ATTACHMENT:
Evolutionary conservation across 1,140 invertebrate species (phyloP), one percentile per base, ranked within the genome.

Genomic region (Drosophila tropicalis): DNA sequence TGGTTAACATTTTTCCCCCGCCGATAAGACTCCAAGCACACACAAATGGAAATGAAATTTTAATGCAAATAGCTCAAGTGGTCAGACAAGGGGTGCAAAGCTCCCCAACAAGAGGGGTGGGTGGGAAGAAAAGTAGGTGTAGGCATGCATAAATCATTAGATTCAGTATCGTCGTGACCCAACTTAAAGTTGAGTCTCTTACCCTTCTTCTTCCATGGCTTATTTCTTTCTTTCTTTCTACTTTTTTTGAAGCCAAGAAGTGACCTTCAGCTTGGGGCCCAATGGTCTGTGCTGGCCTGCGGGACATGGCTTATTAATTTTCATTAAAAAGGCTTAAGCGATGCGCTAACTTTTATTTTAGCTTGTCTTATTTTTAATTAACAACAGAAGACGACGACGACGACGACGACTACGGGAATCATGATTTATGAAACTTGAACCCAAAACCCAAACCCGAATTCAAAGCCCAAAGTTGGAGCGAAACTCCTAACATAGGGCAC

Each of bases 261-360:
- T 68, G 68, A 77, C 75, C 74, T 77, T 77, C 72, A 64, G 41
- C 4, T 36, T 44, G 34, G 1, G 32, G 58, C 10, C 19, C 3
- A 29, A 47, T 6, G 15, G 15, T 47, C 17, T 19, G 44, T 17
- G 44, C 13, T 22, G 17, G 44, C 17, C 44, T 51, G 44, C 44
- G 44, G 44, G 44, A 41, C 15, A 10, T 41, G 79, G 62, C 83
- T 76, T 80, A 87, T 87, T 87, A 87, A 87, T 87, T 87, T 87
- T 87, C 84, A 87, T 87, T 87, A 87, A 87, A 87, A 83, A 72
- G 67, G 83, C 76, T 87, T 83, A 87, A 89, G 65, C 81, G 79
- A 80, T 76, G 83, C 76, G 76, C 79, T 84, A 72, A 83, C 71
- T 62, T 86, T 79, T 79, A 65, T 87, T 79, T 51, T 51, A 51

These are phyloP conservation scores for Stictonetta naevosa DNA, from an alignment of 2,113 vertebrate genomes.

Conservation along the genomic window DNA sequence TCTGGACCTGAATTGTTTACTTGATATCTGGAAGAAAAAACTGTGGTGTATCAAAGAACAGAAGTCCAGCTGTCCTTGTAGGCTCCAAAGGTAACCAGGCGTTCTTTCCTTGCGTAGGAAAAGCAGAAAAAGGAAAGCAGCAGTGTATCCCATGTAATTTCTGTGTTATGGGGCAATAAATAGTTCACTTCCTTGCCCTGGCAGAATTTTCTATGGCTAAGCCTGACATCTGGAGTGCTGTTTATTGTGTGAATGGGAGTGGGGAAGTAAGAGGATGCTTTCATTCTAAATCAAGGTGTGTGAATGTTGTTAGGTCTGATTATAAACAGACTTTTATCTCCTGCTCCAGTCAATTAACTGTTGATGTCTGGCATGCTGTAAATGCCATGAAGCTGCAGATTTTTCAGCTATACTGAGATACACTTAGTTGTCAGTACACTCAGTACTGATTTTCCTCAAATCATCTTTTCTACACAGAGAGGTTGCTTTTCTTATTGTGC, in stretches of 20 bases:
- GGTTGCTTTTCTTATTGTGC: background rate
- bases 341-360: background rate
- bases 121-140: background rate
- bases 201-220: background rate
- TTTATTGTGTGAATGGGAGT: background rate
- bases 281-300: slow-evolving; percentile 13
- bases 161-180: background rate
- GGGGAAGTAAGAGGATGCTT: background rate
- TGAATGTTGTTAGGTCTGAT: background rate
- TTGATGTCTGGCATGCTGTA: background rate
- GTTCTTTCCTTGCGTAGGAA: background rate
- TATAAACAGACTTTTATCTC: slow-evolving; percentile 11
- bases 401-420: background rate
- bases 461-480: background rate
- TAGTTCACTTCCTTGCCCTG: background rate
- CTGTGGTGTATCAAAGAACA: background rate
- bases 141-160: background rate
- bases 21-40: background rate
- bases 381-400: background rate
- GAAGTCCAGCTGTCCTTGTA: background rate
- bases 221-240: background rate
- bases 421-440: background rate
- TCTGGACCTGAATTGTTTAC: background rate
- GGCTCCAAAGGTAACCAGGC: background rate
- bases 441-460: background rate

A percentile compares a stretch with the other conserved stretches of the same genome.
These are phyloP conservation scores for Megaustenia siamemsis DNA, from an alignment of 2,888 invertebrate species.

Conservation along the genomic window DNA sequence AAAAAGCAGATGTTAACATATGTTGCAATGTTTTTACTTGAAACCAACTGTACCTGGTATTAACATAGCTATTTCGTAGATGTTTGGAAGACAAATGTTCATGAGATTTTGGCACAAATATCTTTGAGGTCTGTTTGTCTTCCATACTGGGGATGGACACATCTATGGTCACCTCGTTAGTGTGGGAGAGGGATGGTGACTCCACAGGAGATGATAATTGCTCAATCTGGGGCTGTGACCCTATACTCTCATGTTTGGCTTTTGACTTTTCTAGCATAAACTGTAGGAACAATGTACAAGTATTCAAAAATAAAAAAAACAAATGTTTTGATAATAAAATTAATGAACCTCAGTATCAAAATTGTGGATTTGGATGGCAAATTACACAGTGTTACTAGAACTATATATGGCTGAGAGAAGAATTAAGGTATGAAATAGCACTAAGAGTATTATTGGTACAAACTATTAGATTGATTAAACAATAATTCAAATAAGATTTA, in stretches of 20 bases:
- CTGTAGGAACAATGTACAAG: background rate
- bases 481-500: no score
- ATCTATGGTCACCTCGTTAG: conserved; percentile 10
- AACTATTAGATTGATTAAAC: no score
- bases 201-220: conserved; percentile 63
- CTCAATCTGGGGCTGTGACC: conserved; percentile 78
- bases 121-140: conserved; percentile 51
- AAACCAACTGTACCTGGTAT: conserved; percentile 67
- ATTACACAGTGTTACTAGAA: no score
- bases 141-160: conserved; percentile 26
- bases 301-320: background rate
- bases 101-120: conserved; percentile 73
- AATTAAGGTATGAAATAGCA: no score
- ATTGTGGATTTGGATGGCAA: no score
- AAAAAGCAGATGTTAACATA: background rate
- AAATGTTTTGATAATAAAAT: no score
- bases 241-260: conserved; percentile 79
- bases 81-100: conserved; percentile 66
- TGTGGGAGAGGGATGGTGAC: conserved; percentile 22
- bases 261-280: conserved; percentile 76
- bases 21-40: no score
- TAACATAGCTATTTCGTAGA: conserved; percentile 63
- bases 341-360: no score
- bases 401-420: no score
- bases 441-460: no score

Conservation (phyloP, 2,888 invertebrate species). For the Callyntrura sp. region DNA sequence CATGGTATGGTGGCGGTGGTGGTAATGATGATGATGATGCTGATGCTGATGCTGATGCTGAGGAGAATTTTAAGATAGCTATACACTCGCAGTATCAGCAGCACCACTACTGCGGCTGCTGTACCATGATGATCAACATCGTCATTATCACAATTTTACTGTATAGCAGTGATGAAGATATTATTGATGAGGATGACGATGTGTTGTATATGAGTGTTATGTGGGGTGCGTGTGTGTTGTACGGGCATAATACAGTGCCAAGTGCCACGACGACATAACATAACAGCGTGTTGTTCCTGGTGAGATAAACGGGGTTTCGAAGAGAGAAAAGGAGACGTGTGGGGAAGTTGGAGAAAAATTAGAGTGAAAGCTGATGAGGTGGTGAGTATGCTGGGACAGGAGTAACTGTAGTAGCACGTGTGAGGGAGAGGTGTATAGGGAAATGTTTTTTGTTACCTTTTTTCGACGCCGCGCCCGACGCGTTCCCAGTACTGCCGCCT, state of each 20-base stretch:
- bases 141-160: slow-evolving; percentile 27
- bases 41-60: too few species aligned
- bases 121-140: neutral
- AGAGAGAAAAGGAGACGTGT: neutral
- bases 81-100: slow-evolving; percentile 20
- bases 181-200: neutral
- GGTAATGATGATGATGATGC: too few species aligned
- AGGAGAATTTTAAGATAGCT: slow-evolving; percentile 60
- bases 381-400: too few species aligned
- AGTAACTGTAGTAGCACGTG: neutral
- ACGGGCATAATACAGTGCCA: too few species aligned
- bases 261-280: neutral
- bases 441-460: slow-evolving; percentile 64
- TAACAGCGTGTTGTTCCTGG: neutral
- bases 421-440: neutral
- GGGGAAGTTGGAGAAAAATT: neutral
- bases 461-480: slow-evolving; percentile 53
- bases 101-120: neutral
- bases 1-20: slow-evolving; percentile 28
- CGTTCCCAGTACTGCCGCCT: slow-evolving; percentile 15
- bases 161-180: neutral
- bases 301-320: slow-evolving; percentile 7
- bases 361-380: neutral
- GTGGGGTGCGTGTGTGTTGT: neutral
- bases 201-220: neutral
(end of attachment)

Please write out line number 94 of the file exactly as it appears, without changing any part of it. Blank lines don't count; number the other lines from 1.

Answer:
- bases 201-220: neutral